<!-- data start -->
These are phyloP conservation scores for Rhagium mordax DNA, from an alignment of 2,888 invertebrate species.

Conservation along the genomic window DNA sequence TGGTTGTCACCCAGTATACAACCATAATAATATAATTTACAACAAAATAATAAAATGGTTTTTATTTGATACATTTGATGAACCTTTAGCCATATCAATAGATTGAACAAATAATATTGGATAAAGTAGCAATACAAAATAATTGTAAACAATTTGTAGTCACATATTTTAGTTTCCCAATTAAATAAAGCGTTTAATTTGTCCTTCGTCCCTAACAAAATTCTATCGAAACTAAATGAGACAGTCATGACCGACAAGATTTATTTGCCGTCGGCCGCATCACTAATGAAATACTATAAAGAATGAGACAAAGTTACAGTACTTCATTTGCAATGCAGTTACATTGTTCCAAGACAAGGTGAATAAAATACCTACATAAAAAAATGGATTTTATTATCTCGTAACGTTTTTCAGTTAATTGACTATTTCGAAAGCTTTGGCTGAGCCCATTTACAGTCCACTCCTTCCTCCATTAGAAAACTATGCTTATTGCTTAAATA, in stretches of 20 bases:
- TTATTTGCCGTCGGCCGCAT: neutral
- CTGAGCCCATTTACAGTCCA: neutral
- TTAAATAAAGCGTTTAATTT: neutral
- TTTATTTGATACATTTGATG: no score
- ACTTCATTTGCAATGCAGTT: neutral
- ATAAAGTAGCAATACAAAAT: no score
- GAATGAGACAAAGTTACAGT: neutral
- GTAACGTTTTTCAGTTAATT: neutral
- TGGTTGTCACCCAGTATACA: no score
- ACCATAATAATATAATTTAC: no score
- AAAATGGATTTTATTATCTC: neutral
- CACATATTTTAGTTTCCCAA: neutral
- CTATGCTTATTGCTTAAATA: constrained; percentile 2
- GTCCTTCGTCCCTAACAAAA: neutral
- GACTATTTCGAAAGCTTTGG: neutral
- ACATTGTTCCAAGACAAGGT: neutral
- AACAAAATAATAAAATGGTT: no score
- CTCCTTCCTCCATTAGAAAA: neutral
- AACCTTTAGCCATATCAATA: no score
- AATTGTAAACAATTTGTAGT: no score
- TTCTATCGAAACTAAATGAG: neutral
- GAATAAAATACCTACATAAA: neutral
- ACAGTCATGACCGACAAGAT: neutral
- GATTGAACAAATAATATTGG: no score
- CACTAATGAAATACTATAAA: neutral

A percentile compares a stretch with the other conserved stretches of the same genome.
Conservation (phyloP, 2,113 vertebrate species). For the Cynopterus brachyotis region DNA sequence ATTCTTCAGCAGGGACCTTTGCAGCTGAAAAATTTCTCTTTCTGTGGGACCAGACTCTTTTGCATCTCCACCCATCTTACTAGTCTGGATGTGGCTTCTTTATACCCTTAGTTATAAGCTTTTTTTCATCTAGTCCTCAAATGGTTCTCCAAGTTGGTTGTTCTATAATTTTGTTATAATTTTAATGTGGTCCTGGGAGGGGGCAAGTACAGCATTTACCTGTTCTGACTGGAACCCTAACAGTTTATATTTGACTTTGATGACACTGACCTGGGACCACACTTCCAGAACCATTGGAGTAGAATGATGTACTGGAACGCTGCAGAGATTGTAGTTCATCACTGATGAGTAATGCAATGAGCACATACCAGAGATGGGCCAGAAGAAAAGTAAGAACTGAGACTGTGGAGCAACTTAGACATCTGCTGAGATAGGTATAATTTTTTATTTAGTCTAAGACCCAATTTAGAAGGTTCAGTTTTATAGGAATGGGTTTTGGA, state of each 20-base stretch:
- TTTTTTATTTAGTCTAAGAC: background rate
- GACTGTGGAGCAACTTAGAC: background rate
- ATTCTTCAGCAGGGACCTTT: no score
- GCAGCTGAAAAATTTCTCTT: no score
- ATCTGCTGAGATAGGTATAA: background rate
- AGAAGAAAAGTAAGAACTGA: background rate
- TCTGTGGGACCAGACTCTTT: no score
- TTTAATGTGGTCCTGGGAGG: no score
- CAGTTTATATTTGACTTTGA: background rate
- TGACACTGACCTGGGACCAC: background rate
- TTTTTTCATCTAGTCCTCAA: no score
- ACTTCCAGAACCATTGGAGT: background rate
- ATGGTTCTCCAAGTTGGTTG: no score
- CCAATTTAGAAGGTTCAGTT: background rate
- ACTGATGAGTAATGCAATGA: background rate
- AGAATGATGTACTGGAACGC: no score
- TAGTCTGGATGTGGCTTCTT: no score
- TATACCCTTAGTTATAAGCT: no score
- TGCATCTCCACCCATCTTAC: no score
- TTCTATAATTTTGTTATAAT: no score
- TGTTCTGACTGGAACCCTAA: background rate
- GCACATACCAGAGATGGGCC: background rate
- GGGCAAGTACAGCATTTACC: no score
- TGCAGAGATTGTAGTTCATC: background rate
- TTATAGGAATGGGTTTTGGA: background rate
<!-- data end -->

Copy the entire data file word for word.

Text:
These are phyloP conservation scores for Rhagium mordax DNA, from an alignment of 2,888 invertebrate species.

Conservation along the genomic window DNA sequence TGGTTGTCACCCAGTATACAACCATAATAATATAATTTACAACAAAATAATAAAATGGTTTTTATTTGATACATTTGATGAACCTTTAGCCATATCAATAGATTGAACAAATAATATTGGATAAAGTAGCAATACAAAATAATTGTAAACAATTTGTAGTCACATATTTTAGTTTCCCAATTAAATAAAGCGTTTAATTTGTCCTTCGTCCCTAACAAAATTCTATCGAAACTAAATGAGACAGTCATGACCGACAAGATTTATTTGCCGTCGGCCGCATCACTAATGAAATACTATAAAGAATGAGACAAAGTTACAGTACTTCATTTGCAATGCAGTTACATTGTTCCAAGACAAGGTGAATAAAATACCTACATAAAAAAATGGATTTTATTATCTCGTAACGTTTTTCAGTTAATTGACTATTTCGAAAGCTTTGGCTGAGCCCATTTACAGTCCACTCCTTCCTCCATTAGAAAACTATGCTTATTGCTTAAATA, in stretches of 20 bases:
- TTATTTGCCGTCGGCCGCAT: neutral
- CTGAGCCCATTTACAGTCCA: neutral
- TTAAATAAAGCGTTTAATTT: neutral
- TTTATTTGATACATTTGATG: no score
- ACTTCATTTGCAATGCAGTT: neutral
- ATAAAGTAGCAATACAAAAT: no score
- GAATGAGACAAAGTTACAGT: neutral
- GTAACGTTTTTCAGTTAATT: neutral
- TGGTTGTCACCCAGTATACA: no score
- ACCATAATAATATAATTTAC: no score
- AAAATGGATTTTATTATCTC: neutral
- CACATATTTTAGTTTCCCAA: neutral
- CTATGCTTATTGCTTAAATA: constrained; percentile 2
- GTCCTTCGTCCCTAACAAAA: neutral
- GACTATTTCGAAAGCTTTGG: neutral
- ACATTGTTCCAAGACAAGGT: neutral
- AACAAAATAATAAAATGGTT: no score
- CTCCTTCCTCCATTAGAAAA: neutral
- AACCTTTAGCCATATCAATA: no score
- AATTGTAAACAATTTGTAGT: no score
- TTCTATCGAAACTAAATGAG: neutral
- GAATAAAATACCTACATAAA: neutral
- ACAGTCATGACCGACAAGAT: neutral
- GATTGAACAAATAATATTGG: no score
- CACTAATGAAATACTATAAA: neutral

A percentile compares a stretch with the other conserved stretches of the same genome.
Conservation (phyloP, 2,113 vertebrate species). For the Cynopterus brachyotis region DNA sequence ATTCTTCAGCAGGGACCTTTGCAGCTGAAAAATTTCTCTTTCTGTGGGACCAGACTCTTTTGCATCTCCACCCATCTTACTAGTCTGGATGTGGCTTCTTTATACCCTTAGTTATAAGCTTTTTTTCATCTAGTCCTCAAATGGTTCTCCAAGTTGGTTGTTCTATAATTTTGTTATAATTTTAATGTGGTCCTGGGAGGGGGCAAGTACAGCATTTACCTGTTCTGACTGGAACCCTAACAGTTTATATTTGACTTTGATGACACTGACCTGGGACCACACTTCCAGAACCATTGGAGTAGAATGATGTACTGGAACGCTGCAGAGATTGTAGTTCATCACTGATGAGTAATGCAATGAGCACATACCAGAGATGGGCCAGAAGAAAAGTAAGAACTGAGACTGTGGAGCAACTTAGACATCTGCTGAGATAGGTATAATTTTTTATTTAGTCTAAGACCCAATTTAGAAGGTTCAGTTTTATAGGAATGGGTTTTGGA, state of each 20-base stretch:
- TTTTTTATTTAGTCTAAGAC: background rate
- GACTGTGGAGCAACTTAGAC: background rate
- ATTCTTCAGCAGGGACCTTT: no score
- GCAGCTGAAAAATTTCTCTT: no score
- ATCTGCTGAGATAGGTATAA: background rate
- AGAAGAAAAGTAAGAACTGA: background rate
- TCTGTGGGACCAGACTCTTT: no score
- TTTAATGTGGTCCTGGGAGG: no score
- CAGTTTATATTTGACTTTGA: background rate
- TGACACTGACCTGGGACCAC: background rate
- TTTTTTCATCTAGTCCTCAA: no score
- ACTTCCAGAACCATTGGAGT: background rate
- ATGGTTCTCCAAGTTGGTTG: no score
- CCAATTTAGAAGGTTCAGTT: background rate
- ACTGATGAGTAATGCAATGA: background rate
- AGAATGATGTACTGGAACGC: no score
- TAGTCTGGATGTGGCTTCTT: no score
- TATACCCTTAGTTATAAGCT: no score
- TGCATCTCCACCCATCTTAC: no score
- TTCTATAATTTTGTTATAAT: no score
- TGTTCTGACTGGAACCCTAA: background rate
- GCACATACCAGAGATGGGCC: background rate
- GGGCAAGTACAGCATTTACC: no score
- TGCAGAGATTGTAGTTCATC: background rate
- TTATAGGAATGGGTTTTGGA: background rate